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The key to bridging the generation gap

南華早報
EDT12 | EDT | editorial

It is known as the generation gap. Each age group is all-knowing,


thinking that the one that came before - and after - is foolish,
mistaken and out of touch. Parents and children do not see eye to
eye and end up at loggerheads, both believing that they are right
and the other does not know what it is talking about. Matters would
be so much different if only they took the time to communicate.

That point gets lost in the rush. Hundreds of cable channels,


computer games, internet everywhere and electronic devices that
allow for multi-tasking mean we are always busy. Innovations and
trends rapidly come and go, while there is always a better gadget.
Never have older generations had to try so hard to stay in touch.

An annual list compiled by the private US school Beloit College to


remind teachers that familiar cultural references do not necessarily
apply to new students illustrates the problem. This year's list shows
students generally send text messages because they think e-mail is
too slow, do not wear watches, and have never used a phone with a
cord. To them, American companies have always been doing
business with Vietnam, and marriages in space are not unusual. It is
a reminder of just how wide the generational divide can be.

Children rarely use handwriting, so do not expect them to leave a


note telling you where they have gone. Learning and entertainment
is screen-based, so advising them to do something else for the sake
of their eyesight will be met with a puzzled frown. Urging them to
concentrate on the task at hand rather than texting a friend while
doing homework with music playing will most likely be met by a
remark that may seem snide, but is actually genuine: this is how
all teenagers are nowadays. Beyond technology, Generation Y - or X
or Z - is no different from its predecessors; at about the age of 30,
the realization that experience is to be valued rather than
scorned starts setting in. Parents and their children will always see
matters differently; that is what growing up is about. Until that time,
the best way to smooth over differences is to communicate - either
by talking, or, as present trends go, texting.

Gaps in report may hinder inquest


南華早報
EDT3 | EDT | By Phyllis Tsang and Dennis Eng 2010-09-22

The report of the Philippine inquiry into the Manila hostage


bloodbath omitted vital testimony from police officers who opened
fire at the scene and the findings of an autopsy on the hostage-
taker, a pathologist noted. That would make a pending inquest in
Hong Kong very difficult, he said.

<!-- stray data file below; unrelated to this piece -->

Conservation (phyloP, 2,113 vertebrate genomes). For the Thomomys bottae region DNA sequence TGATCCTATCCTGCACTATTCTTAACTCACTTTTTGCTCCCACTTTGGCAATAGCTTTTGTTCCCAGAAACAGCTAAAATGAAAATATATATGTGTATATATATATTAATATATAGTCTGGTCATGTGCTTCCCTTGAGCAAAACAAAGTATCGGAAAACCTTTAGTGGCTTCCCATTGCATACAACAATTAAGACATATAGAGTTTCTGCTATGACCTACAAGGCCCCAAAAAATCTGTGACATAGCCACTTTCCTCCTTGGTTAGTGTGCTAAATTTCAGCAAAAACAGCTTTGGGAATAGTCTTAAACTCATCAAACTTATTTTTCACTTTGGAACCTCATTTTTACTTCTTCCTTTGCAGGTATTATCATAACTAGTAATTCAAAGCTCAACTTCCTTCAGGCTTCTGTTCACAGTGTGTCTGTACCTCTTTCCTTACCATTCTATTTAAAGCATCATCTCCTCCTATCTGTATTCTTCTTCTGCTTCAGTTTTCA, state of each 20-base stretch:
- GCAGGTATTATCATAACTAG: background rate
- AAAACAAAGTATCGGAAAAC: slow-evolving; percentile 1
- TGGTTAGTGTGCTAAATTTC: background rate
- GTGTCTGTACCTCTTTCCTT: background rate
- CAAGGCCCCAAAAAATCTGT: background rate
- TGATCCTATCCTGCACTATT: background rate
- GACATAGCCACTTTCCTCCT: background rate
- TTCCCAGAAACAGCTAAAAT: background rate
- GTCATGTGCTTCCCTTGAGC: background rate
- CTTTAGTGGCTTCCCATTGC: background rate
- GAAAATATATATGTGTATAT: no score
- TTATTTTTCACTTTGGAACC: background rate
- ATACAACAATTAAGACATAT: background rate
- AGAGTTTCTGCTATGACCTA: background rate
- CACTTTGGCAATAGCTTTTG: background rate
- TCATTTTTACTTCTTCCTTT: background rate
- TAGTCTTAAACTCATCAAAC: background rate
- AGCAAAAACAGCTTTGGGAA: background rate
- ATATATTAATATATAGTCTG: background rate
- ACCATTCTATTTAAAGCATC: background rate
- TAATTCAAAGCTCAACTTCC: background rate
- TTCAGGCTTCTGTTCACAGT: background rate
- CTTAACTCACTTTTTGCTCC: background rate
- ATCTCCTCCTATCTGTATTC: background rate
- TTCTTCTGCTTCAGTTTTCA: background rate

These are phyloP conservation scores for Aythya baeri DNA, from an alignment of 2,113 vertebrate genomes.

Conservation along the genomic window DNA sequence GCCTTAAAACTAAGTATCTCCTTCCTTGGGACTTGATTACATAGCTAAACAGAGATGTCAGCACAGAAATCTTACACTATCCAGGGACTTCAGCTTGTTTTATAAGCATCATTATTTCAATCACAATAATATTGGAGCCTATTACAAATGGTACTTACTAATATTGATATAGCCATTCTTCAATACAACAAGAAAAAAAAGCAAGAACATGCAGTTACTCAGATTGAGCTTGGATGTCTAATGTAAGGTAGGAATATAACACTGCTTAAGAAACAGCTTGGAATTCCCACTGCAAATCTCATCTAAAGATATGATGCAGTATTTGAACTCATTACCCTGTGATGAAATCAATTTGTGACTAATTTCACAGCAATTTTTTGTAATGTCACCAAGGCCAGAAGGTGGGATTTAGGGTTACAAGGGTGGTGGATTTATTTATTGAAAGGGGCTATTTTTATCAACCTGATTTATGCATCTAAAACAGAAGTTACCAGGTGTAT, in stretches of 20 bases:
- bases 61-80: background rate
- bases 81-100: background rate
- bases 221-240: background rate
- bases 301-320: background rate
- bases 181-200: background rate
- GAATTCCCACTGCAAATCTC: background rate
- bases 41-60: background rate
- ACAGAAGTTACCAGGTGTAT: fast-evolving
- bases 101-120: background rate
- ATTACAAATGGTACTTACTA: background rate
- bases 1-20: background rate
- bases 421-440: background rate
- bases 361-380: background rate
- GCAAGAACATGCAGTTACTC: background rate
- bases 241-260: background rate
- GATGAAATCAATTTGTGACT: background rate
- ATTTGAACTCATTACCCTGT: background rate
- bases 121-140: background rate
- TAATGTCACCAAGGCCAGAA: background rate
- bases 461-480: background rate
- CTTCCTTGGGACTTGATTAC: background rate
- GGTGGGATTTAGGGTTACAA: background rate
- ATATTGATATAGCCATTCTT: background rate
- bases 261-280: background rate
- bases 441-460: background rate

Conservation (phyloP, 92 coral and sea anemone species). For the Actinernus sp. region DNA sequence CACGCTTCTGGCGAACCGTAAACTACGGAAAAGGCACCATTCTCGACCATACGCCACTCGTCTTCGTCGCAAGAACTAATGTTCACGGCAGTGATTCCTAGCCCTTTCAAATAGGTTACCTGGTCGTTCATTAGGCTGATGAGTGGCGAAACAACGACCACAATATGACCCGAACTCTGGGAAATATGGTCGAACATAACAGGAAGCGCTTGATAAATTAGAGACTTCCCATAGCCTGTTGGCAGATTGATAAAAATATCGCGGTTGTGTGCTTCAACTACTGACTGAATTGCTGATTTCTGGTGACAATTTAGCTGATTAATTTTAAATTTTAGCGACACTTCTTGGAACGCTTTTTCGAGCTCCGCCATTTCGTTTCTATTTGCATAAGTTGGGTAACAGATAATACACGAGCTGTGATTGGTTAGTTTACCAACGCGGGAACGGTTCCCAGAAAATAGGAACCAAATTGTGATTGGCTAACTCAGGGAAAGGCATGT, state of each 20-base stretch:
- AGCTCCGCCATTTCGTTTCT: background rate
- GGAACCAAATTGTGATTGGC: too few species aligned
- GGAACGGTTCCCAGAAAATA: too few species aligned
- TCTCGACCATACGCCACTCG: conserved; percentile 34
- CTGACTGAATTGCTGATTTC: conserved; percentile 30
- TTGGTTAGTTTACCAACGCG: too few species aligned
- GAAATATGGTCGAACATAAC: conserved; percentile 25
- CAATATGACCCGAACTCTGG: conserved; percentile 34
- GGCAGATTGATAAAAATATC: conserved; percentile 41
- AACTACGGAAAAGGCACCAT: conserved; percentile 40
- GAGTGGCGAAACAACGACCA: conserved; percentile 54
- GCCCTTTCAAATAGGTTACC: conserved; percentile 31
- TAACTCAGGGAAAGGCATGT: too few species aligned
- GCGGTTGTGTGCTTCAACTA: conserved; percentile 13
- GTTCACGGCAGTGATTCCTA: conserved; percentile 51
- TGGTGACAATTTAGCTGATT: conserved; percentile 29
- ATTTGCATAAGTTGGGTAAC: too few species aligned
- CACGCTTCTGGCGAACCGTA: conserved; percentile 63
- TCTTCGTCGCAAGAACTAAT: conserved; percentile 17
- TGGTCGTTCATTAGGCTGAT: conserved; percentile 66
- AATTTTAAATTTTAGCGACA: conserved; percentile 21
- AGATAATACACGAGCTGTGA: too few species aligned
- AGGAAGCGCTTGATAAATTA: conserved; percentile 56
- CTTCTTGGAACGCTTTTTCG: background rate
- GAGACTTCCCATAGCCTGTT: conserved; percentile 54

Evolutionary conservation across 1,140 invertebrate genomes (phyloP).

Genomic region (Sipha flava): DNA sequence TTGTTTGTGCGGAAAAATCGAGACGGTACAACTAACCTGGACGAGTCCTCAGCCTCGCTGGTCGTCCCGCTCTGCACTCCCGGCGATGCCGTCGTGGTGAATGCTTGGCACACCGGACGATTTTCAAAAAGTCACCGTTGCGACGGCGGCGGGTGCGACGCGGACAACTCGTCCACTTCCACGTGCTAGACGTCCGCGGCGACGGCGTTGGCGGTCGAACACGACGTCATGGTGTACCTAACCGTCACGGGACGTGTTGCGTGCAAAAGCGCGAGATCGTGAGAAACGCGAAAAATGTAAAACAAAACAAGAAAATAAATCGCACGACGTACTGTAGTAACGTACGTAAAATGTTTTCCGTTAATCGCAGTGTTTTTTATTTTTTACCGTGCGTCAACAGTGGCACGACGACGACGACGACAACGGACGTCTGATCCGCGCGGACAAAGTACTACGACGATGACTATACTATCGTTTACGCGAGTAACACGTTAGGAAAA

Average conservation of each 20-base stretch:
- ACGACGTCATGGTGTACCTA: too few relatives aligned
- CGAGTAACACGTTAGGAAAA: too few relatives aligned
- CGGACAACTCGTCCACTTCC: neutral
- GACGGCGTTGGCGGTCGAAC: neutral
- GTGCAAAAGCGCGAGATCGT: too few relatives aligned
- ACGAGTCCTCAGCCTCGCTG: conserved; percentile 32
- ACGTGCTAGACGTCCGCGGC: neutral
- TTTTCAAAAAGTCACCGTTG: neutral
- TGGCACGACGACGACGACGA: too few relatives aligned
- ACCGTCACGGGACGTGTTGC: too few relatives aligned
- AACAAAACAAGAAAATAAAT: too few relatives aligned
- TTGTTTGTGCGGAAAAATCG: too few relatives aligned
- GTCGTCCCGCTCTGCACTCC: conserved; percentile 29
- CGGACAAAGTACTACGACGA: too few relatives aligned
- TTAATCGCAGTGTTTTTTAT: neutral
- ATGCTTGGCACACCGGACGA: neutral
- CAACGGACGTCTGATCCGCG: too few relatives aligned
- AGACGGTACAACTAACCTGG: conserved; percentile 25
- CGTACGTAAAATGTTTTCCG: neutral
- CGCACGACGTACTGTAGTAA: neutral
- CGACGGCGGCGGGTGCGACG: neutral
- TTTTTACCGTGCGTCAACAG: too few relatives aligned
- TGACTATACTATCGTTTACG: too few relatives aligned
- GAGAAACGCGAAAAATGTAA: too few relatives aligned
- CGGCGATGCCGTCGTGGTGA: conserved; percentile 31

Forensic evidence laid out in the report, released on Monday, of the


investigation into the August 23 stand-off aboard a hijacked bus in
Manila was incomplete, Dr Philip Beh Swan-lip, associate professor
of pathology at the University of Hong Kong, said.

Beh questioned why the investigation committee had jumped to the


conclusion that the hostages who died had been killed by their
captor, Rolando Mendoza. That indicated the aim of the report was
to focus on management issues rather than to uncover the causes
of death, he said.

The statements of police officers who had opened fire in this


incident were not included in the report. How can the committee
know the number of shots involved? Beh asked.

The investigation report cited a September 13 report, submitted to


the Hong Kong police, that said 62 bullet marks were found on the
outside of the bus, 32 of which had been made by bullets fired from
outside and 10 from inside. It is not clear how the remaining 20
impact marks were made. Some of the bus windows had been
removed and could not be found, so it was not known if there could
have been more bullet marks.

The investigation report further said the indiscriminate removal of


bodies from the scene made difficult the analysis of how the victims
were shot. It questioned whether the scene had been adequately
investigated. Potential evidence had been lost or compromised
because of lax crowd control that allowed spectators to rush to the
bus after the shooting ended, it noted.

On Mendoza's autopsy, Beh noted that the Philippine police had not
released details of the findings and that the investigation report
pointed to incomplete and questionable findings in the autopsy
report.

The investigation report also said intelligence gathering during the


stand-off was largely absent or poor. The nine hostages who had
been released by Mendoza were not properly interviewed or
debriefed, while the bus driver was only asked about how to open
the hydraulic bus door from the outside as the Manila police
launched an assault to free the hostages.

Beh said the public had high expectations of the Hong Kong inquest
into the deaths of the eight hostages. The public was likely to be
frustrated by its findings, though, since the Hong Kong police could